It has a classic American vintage sound (which I prefer to the more focused, "refined" sound of French saxes): robust, boistrous, and hearty. I've never found it wanting, and I've been playing (and gigging) for years.

With this model, it seems Holton made their last effort to produce a first-rate professional saxophone, but being concurrent with the SBA and the advent of the Mark VI, they (like other American sax manufactureres) just couldn't compete with Selmer, who had by this time pretty much cornered the market on professional saxes, and relegated themselves to brasswinds.

While I wouldn't vouch for most Holtons, if you find one you like, by all means give it a go. You'll probably never get much money for it, so don't consider it much of an "investment" purchase. But if you're a player more than a shiner or collector, and you're into it to make music, you may well be surprised.

Hafuch
 

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Holtons can be great saxes!

Hey all,

To bolster this thread about "Modern" vintage Holtons, I've been playing a silver-plated Holton tenor model 243 (sn 277xxx) from 1955, and I have rarely played its equal.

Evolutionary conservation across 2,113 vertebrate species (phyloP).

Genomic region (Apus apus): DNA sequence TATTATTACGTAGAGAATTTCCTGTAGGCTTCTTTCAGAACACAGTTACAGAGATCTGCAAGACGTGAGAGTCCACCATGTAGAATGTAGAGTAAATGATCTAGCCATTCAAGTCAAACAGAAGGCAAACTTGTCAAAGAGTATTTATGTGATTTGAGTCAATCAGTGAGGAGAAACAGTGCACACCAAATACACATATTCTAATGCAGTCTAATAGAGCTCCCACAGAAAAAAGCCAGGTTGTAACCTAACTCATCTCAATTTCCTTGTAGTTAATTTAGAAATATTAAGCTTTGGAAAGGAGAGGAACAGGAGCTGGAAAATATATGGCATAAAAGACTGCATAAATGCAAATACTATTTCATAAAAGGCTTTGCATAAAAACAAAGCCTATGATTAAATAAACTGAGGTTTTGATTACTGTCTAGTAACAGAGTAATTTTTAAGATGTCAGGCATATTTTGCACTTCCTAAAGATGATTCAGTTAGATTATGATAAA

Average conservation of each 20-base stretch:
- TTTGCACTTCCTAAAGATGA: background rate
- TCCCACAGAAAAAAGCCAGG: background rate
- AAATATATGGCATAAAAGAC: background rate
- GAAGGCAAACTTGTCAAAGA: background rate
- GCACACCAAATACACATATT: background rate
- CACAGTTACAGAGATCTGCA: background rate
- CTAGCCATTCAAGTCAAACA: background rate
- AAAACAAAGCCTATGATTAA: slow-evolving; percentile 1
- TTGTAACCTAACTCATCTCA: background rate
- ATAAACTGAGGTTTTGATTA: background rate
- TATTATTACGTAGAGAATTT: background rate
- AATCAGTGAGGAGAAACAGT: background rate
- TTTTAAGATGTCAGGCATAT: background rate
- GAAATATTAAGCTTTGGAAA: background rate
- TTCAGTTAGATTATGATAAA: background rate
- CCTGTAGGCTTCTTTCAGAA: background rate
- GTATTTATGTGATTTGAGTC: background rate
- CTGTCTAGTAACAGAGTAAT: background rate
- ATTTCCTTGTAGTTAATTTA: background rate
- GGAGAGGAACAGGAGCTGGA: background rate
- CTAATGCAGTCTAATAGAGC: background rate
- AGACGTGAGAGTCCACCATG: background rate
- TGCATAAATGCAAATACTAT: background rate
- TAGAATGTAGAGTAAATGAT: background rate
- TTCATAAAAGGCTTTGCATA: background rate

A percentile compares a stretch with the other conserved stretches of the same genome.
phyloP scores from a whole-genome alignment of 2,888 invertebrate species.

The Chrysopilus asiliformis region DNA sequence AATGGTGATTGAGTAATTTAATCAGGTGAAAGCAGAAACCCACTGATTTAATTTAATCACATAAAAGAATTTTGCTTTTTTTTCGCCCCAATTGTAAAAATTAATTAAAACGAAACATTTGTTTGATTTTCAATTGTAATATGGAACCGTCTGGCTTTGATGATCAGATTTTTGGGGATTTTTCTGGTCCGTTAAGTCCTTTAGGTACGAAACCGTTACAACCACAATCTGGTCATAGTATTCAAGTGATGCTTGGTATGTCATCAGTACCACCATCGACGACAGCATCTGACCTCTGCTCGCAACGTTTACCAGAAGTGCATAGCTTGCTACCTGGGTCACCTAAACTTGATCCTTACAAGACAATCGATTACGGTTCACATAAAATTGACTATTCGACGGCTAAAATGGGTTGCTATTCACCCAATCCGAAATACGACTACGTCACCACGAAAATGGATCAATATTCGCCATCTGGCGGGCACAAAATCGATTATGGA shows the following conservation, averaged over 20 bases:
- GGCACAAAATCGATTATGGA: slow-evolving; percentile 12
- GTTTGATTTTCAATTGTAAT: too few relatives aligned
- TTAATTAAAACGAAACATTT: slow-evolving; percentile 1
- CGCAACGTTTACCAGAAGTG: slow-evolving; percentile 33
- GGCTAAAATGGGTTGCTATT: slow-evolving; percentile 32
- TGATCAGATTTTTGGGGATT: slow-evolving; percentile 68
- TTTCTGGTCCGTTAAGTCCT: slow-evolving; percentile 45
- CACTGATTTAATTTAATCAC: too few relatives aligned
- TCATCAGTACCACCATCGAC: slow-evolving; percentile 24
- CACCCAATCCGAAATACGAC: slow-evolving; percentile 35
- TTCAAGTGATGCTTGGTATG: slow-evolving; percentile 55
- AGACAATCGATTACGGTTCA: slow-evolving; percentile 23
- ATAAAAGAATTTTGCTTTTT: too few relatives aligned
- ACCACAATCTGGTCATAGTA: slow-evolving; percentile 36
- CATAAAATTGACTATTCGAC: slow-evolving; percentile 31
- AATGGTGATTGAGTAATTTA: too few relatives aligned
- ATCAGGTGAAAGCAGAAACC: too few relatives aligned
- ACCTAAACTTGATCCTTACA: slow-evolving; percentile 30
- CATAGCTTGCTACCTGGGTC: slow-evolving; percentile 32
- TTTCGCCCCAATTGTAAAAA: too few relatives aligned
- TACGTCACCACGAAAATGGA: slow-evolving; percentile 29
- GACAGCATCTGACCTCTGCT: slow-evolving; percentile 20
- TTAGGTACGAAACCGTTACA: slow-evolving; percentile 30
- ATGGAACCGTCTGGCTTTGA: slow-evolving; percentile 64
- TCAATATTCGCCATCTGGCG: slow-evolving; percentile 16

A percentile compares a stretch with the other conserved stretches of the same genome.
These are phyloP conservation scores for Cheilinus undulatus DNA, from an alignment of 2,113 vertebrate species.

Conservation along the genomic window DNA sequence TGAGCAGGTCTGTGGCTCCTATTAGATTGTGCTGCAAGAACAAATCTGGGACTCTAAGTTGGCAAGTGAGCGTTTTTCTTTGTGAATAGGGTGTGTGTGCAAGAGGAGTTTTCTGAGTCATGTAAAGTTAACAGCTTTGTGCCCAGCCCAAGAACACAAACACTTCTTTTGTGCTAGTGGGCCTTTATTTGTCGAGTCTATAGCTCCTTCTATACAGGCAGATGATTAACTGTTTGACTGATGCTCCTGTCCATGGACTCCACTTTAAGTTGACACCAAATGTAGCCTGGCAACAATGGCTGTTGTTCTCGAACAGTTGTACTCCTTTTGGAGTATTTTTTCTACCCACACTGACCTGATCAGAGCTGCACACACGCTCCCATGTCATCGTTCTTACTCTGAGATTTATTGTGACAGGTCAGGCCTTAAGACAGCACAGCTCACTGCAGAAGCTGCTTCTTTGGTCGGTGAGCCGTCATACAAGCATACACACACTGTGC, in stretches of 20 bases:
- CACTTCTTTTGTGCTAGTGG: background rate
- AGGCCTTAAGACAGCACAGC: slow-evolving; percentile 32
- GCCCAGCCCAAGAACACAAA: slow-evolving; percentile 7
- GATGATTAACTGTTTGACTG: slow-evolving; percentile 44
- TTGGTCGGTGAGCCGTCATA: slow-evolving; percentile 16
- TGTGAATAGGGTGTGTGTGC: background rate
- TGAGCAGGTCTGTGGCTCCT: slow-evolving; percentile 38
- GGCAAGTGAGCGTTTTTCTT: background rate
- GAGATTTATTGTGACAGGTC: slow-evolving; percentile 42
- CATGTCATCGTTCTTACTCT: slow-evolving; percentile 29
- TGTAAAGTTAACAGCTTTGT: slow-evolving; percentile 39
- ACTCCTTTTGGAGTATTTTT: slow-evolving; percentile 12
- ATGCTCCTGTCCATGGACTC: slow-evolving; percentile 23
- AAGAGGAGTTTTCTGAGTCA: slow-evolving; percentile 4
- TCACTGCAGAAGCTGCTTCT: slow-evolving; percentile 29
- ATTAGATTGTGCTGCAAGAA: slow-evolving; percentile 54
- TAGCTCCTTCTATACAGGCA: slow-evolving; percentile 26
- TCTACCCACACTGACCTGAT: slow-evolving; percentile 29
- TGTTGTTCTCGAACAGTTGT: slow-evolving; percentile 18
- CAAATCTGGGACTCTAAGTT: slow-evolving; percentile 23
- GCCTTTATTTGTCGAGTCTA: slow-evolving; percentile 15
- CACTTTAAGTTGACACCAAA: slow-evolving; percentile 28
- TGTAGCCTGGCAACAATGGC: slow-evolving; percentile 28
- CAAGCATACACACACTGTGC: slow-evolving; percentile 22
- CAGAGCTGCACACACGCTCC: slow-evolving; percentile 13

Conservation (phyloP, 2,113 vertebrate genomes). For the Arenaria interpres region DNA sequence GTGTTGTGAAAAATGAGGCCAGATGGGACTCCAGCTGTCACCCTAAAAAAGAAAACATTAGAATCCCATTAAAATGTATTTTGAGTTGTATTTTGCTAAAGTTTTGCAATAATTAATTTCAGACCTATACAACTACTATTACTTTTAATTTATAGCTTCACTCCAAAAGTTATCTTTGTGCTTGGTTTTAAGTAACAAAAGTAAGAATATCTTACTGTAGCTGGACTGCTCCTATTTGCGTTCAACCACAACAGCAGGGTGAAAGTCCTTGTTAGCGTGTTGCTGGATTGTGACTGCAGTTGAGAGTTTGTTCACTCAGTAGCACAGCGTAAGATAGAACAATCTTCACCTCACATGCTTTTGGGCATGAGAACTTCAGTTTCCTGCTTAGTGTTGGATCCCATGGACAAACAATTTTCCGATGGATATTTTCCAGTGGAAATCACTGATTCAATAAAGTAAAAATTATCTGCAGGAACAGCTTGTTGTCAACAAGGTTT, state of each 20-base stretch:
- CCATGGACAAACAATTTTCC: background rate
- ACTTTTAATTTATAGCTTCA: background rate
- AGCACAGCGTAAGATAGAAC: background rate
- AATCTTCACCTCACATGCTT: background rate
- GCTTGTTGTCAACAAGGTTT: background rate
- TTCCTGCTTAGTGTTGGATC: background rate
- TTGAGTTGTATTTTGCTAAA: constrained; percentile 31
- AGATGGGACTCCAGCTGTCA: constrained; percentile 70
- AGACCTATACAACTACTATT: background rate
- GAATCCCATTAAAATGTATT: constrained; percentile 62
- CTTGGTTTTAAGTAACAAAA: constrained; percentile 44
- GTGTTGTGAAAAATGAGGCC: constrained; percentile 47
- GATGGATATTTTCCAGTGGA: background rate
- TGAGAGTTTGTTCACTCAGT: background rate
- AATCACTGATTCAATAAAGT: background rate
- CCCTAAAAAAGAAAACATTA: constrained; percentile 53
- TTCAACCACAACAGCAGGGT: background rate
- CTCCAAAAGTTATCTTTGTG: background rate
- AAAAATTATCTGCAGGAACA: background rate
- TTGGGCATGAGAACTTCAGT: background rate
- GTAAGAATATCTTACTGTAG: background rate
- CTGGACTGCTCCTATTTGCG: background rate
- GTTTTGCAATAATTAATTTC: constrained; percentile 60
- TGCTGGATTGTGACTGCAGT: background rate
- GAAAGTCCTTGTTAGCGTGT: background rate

It has thick, soldered tone holes (not beveled, as on Martins), solid construction, ergonomic keywork (very comfortable and nimble), good intonation, and a sound to die for (BIG and warm). It reminds me of a Conn 10M, but with more complexity of sound.

While I agree with most comments about Holtons from the 20s and 30s, and of course the lack-luster Collegiate models, I have never understood why these later Holton saxes (from the 40s and 50s) have been so maligned. I haven't really cared much though because, as I noted earlier, I have rarely played its equal, and I've compared it side by side with the best of them: SBAs, SML GM1s, SML-KMs, King Zephyrs (mid 40s), Conn 10Ms (rolled-tone holes), The Martins, and Buescher Big Bs. My Holton still comes out on top, though I must admit that with a few of them, it was a toss-up.

It has a classic American vintage voice (distinctly different from the more focused, "refined" sound of French saxes): robust, boistrous, and hearty. I've never found it wanting in any respects, and I've been playing (and gigging) with it for years.

I saw one (lacquer) for sale at Roberto's Woodwinds on 46th St in NYC about a year ago for $2,350 (seemed a bit pricey though), and I'm not inclined to believe Roberto sells junk ... and certainly not at that price (see this thread here http://forum.saxontheweb.net/archive/index.php/t-31531.html).

With these particular models, it seems Holton made their last effort to produce a truly first-rate professional saxophone, but being concurrent with the SBA and the advent of the Mark VI, Holton (like other American sax manufactureres) just couldn't compete with Selmer, who had by this time pretty much cornered the market on professional saxes, and relegated themselves to brasswinds.